The normal method of finding solutions of equation 4.2, in which we hope to find examples with d = 0 but must allow for non-zero errors, is by a brute force, exhaustive search that considers every possibility for each of the yi. Once the overall picture is built up, we then try to improve bounds on S(m,n) directly by using a modified version of the decomposition algorithm from Chapter 1.

Consider n = 2.

For k = 1 and m = 3, the equation 23 = 32 - 1 gives e(1,3,2) = 1.

For k = 1 and m = 5, the equation 15 = 22 - 3 is considered trivial. After this, the closest known is 25 = 62 - 4.

For k = 1 and m = 7, the equation 27 = 112 + 7 gives the best result.

For k = 2 and m = 2, there is an infinity of solutions for d = 0, i.e. the Pythagorean triples, and so S(2,2) = 2. For completeness, the smallest example is 32 + 42 = 52.

For k = 2 and m = 3, there are 27 solutions with d = 0 for y1 up to 10000, the smallest being 23 + 13 = 32, and the largest being 92653 + 21843 = 8976232. Thus S(3,2) = 2. A variety of parametric solutions in 2 unknowns exist, but are not defined in such a way that sequential enumeration can be done.

For k = 2 and m = 4, a straightforward argument based on a method of Fermat shows that e(2,4,2) ¹ 0. However, there are 87 solutions with d = 1 for y1 up to 10000, the smallest being 74 + 54 = 552 + 1 and the largest being 99014 + 53334 = 1020721612 + 1. Simple congruence rules imply that there are no solutions for d = - 1.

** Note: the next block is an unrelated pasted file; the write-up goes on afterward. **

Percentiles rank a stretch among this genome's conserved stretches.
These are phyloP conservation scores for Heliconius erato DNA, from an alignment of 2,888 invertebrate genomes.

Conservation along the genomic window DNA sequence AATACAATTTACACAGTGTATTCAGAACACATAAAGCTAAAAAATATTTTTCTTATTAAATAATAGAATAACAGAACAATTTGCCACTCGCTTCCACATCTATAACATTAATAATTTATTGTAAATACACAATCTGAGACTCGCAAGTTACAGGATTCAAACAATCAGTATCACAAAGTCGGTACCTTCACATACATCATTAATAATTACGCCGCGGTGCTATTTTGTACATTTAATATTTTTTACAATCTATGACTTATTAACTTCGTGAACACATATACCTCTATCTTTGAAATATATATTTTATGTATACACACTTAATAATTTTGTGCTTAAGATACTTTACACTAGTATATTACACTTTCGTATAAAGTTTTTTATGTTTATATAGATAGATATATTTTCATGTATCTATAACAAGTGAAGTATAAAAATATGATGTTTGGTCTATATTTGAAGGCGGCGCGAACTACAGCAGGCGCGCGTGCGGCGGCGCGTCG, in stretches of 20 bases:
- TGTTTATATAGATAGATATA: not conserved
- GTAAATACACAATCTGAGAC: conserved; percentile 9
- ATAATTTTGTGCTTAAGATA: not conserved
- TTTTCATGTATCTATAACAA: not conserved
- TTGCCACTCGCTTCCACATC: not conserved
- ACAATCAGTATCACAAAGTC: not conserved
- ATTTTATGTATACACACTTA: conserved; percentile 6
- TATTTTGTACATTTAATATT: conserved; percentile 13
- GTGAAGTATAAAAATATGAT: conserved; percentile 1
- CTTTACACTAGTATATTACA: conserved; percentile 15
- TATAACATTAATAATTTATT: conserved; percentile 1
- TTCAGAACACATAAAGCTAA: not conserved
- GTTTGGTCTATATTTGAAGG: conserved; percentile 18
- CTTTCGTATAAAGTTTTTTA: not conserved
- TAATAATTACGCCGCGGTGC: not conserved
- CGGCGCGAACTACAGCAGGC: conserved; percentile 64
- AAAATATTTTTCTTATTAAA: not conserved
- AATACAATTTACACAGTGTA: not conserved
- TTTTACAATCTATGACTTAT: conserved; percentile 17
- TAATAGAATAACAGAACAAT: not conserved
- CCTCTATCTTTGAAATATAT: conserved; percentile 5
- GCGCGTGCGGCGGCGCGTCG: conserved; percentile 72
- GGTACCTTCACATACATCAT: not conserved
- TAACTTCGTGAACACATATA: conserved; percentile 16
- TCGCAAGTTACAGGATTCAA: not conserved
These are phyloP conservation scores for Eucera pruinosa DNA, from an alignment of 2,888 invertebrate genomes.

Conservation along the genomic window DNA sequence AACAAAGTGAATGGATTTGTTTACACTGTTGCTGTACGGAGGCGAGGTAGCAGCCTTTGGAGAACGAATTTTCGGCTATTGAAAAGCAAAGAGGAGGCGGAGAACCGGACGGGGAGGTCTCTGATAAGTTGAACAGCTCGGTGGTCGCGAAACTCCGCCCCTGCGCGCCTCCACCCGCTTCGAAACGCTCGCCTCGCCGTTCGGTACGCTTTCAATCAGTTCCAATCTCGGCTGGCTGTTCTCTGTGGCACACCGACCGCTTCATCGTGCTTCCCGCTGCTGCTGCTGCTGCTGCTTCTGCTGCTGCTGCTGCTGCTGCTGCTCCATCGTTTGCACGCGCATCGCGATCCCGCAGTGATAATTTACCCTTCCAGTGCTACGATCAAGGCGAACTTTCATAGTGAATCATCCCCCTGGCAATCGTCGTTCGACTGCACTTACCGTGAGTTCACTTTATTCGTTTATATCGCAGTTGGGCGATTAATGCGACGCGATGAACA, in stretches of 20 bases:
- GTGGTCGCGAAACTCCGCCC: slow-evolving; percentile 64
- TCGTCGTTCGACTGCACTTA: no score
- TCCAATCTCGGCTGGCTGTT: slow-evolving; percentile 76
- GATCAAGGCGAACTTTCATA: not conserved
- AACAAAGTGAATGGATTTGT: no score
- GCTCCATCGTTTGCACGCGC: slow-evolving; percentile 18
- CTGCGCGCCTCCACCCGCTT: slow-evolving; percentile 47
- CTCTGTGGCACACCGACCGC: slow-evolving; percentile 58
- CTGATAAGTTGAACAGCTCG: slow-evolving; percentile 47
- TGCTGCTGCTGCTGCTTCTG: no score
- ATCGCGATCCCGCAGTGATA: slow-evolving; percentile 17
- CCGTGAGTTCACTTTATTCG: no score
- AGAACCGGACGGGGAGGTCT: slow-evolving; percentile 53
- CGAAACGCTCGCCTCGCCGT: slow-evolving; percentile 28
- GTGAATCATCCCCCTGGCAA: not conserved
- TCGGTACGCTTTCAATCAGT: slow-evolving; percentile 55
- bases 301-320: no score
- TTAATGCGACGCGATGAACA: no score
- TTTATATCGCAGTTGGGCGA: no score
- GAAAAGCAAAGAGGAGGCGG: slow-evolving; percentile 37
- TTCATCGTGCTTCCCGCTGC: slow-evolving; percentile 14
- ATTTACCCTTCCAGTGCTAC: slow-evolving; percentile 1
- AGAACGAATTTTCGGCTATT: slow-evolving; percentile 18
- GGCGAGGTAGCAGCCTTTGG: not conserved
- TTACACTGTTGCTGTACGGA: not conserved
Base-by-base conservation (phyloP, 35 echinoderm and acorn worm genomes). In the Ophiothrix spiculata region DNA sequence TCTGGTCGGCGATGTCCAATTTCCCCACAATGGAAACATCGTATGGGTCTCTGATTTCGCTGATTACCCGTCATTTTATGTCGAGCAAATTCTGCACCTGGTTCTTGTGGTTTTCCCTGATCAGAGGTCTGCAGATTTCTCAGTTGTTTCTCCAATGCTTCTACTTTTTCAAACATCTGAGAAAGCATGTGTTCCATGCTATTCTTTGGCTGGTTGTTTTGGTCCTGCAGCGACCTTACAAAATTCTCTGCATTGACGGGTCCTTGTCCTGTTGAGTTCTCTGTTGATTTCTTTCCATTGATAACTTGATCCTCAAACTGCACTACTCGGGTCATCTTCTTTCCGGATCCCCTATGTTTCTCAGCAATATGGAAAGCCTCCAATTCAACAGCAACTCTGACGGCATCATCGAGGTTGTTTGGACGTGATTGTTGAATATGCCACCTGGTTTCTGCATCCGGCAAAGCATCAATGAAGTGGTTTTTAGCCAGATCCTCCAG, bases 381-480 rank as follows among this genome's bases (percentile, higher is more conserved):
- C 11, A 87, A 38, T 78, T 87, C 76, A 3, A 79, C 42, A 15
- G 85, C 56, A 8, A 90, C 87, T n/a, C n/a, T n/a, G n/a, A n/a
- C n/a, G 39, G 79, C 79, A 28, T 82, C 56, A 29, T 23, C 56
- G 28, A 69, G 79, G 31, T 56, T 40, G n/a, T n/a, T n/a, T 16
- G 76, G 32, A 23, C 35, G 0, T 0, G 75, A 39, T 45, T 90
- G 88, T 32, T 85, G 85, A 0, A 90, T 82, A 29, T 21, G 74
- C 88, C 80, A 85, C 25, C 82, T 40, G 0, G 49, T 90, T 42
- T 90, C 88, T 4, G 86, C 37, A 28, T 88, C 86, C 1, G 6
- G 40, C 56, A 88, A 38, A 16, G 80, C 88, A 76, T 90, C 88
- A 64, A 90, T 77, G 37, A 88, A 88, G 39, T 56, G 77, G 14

For k = 2 and m = 5, and y1 up to 8120, there are two solutions with d = 2. These are 35 + 35 = 222 + 2 and 1115 + 875 = 1477662 + 2. Hence e(2,5,2) £ 2. Other solutions exist for d = - 3, 4, - 4, - 5, 6 and - 6.

For k = 2 and m = 6, we have 316 + 296 = 385012 +1, giving e(2,6,2) £ 1. Any solution for m = 6 gives rise to a solution for m = 3 by squaring the y’s.

For k = 2 and m = 7, the best result at present is 47 + 47 = 1812 + 7.

For k = 3 and m = 3, there are many solutions with d = 0. The smallest is 33 + 23 + 13 = 62 and the smallest with none of the y’s equal to 1 is 143 + 93 + 23 = 592. A particularly interesting solution is 253 + 243 + 233 = 2042, and in general it may be worth restricting the form of the y’s when looking for solutions in this case.

For k = 3 and m = 4, the equation 204 + 154 + 124 = 4812 is the only solution for d = 0 with y1 up to 100. However, it does give us the result that S(4,2) = 3.

For k = 3 and m = 5, there are trivial parameterisable solutions with d = 1 and d = - 1, as well as non-trivial solutions. However, there are 4 solutions with d = 0. These are 695 + 495 + 35 = 429712, 815 + 685 + 205 = 703132, 975 + 805 + 195 = 1089342 and 975 + 835 + 165 = 1119262. Thus S(5,2) £ 3, with equality most likely.

For k = 3 and m = 6, there is a trivial parameterisable solution with d = - 1. There are also non-trivial solutions with d = 1 and 2, e.g. 36 + 36 + 26 = 392 + 1, 56 + 46 + 36 = 1432 + 1, 256 + 256 + 246 = 260652 + 1, 56 + 56 + 46 = 1882 + 2 and 196 + 116 + 36 = 69872 + 2. However, we have S(6,2) £ 3 since 1006 + 816 + 426 = 11348652.

For k = 3 and m = 7, there are trivial parameterisable solutions with d = 1 and d = - 1. The best non-trivial result available at present is e(3,7,2) £ 4, using 57 + 47 + 47 = 3332 + 4.